Format: Trade Paperback
Genre: General Fiction
Published: December 2007
Rating: 4 of 5 stars
Back of the Book Blurb:
Rachel Jensen is perfectly happy: in love with her husband, devoted to their daughter Kate, gratified by her work restoring art. And finally, she’s pregnant again. But as Rachel discovers, perfection can unravel in an instant. The summer she is thirteen, Kate returns from camp sullen, angry, and withdrawn. Everyone assures Rachel it’s typical adolescent angst. But then Kate has a terrifying accident with her infant brother, and the ensuing guilt brings forth a dreadful lie—one that ruptures their family, perhaps irrevocably. Family History is a mesmerizing journey through the mysteries of adolescent pain and family crisis.
This was definitely a compelling read, and I found the entire family situation to be terribly sad. What was most interesting, however, is how oblivious everyone seemed to be to signs that something bad was wrong with Kate. From the outset, I found it unsettling that no one seemed more disturbed over her very sudden and very obvious behavior change after camp. My immediate thought, of course, was that something terrible, personal and devasting had happened to her at camp, but that avenue was hardly even given a thought. I thought Shapiro was shortsighted in introducing Kate’s mental illness in such a way, and then failing to follow through on such an obvious avenue…first. I wonder how many of her readers had the same initial reaction…that something bad happened, and because she was teetering on the brink of a full-blown psychotic episode, this would have certainly tipped the scales.
Once it was evident that Kate had serious issues, I had such a difficult time sympathizing with Rachel, who seemed ridiculously resistant to pursuing real, effective treatment for her. Further, why did it take incidents beyond the accident with her infant brother to convince Rachel of the need for intervention? Kate’s mental & emotional unraveling was occurring right in front of her face, in a way that was putting her baby at risk, and she seemed almost paralyzed until the lie make sit clear that inpatient treatment is immediately necessary. Rachel frustrated me profoundly because of her lethargy and sort of helpless inability to cope.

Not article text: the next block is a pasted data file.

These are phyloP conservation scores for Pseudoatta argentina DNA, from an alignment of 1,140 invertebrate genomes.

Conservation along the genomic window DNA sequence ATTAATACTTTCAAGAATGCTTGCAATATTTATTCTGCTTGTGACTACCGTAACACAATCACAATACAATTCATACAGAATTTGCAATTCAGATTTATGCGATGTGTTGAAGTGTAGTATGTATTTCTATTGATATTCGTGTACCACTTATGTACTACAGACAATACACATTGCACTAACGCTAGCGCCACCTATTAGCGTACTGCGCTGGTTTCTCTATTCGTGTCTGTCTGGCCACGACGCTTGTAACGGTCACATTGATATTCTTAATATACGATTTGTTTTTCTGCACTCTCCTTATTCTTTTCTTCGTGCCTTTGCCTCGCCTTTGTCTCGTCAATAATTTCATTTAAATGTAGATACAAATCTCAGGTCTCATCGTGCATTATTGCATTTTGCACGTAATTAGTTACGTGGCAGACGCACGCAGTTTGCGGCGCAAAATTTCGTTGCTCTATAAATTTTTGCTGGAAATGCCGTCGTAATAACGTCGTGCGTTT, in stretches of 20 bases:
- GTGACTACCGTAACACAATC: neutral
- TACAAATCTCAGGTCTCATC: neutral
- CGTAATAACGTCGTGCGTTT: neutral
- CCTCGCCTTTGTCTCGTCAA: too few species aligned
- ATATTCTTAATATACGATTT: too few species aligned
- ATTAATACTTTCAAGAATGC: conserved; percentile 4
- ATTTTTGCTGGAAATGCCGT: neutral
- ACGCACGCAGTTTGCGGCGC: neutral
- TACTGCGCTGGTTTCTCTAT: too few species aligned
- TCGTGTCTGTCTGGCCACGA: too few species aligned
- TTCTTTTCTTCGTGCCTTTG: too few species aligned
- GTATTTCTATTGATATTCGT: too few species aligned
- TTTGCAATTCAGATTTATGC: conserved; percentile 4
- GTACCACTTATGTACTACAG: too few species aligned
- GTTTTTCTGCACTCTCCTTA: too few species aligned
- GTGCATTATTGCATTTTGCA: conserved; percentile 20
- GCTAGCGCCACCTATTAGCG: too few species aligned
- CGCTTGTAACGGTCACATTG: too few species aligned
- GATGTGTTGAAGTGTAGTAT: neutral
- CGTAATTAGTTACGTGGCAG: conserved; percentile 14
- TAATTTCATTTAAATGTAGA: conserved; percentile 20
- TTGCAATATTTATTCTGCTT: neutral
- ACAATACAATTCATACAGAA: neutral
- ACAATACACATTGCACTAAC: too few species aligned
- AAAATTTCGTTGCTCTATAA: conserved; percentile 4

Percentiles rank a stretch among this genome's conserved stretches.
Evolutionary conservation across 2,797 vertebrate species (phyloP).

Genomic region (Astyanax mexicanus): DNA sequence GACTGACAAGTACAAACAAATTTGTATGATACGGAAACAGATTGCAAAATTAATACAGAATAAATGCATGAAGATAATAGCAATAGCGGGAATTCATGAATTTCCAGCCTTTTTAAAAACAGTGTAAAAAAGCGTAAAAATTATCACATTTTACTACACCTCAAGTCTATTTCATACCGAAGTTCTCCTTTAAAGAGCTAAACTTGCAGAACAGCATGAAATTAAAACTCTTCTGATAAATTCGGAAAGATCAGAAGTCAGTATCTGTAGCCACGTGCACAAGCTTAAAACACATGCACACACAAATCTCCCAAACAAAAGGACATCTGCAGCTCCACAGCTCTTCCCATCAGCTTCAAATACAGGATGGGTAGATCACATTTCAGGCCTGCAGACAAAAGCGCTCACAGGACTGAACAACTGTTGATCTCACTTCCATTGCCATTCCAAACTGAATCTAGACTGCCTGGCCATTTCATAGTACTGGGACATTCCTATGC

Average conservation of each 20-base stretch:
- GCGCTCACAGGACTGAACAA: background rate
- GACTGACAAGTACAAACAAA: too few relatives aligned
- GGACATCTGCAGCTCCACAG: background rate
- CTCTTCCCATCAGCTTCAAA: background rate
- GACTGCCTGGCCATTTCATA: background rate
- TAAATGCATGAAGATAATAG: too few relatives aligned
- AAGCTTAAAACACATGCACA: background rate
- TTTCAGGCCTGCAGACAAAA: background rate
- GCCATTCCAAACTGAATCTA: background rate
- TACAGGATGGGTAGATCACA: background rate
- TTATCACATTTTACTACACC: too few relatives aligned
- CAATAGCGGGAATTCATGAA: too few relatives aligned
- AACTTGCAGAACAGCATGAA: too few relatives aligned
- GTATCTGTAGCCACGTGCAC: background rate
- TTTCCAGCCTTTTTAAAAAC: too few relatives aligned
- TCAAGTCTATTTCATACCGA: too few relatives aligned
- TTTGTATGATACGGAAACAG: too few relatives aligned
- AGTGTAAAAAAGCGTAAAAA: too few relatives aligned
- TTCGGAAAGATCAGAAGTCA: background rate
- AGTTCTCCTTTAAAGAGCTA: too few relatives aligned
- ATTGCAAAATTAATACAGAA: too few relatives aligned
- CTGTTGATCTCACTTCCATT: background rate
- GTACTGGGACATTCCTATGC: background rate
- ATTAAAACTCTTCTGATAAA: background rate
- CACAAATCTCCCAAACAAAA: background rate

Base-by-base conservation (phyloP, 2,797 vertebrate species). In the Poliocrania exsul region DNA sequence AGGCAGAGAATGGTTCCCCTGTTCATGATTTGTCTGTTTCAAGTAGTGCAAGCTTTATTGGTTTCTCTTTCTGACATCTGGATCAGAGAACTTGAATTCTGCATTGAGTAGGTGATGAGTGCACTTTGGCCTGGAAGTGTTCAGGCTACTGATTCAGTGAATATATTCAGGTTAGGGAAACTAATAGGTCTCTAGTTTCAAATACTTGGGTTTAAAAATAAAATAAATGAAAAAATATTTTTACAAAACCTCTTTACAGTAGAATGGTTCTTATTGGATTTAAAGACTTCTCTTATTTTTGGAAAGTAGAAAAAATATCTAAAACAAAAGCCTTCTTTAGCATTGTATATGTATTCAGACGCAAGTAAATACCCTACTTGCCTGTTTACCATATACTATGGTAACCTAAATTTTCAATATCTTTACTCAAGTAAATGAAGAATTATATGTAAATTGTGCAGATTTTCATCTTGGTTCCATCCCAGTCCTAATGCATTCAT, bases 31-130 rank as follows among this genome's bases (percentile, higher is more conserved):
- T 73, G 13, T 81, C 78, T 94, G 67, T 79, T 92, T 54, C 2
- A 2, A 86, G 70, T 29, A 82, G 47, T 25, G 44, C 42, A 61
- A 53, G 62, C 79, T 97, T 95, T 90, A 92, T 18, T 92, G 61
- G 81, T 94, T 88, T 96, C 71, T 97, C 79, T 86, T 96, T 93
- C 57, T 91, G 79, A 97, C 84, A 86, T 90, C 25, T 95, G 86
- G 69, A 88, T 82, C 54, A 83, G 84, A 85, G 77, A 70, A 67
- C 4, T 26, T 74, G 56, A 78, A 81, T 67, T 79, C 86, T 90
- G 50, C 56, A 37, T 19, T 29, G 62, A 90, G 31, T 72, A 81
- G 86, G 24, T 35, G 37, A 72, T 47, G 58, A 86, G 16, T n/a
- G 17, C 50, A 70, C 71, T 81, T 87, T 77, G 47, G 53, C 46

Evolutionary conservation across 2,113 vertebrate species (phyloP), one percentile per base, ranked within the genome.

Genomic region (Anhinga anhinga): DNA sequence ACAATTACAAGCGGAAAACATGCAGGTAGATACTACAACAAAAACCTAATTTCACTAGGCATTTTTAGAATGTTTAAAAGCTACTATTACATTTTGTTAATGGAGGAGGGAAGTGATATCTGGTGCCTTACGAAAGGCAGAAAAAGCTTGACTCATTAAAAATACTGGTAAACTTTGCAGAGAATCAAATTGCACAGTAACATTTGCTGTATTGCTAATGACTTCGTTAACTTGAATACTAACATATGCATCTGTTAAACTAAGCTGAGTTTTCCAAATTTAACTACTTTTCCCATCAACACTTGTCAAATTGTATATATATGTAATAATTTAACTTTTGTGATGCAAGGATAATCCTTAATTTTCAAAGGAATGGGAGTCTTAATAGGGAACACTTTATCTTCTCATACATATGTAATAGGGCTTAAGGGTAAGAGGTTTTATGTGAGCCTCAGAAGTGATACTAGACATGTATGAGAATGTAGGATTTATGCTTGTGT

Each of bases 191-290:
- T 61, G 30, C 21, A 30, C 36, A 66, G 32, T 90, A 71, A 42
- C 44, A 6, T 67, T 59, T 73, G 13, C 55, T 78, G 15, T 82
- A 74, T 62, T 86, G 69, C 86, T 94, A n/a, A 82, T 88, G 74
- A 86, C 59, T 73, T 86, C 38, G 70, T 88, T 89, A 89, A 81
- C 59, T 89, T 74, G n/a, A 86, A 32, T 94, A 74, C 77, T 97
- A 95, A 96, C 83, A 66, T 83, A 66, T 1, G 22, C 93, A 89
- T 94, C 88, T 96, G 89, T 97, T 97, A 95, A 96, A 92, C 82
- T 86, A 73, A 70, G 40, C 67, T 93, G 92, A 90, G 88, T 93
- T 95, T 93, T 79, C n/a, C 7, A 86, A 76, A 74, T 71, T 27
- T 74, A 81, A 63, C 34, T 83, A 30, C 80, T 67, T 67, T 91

Frankly, though, her husband frustrated me as well. To have a happy marriage, to witness a daughter descend into mental illness, and then to find himself incapable of allowing his wife a moment of self-doubt when faced with the impossible situation of choosing to believe either her husband or her daughter – a moment before fully supporting him and fully comprehending that her daughter had lied and needed professional help – made me furious. He chose to leave, to move out, to virtually abandon his wife and baby. Sure, the situation was unbelievably difficult. His daughter told an almost unforgivable lie. His wife almost completely broke apart under the stress, and he flaked. I know, I know…I’m unsympathetic.
Overall, I suppose it was Shapiro that frustrated me. She’s a good writer who wrote a good story about terribly flawed people who allowed their weaknesses to take over. Thankfully, though, she saw them through those months to a reconciliation that emerged not only from love, but from finally & clearly understanding their daughter’s illness and either other’s needs.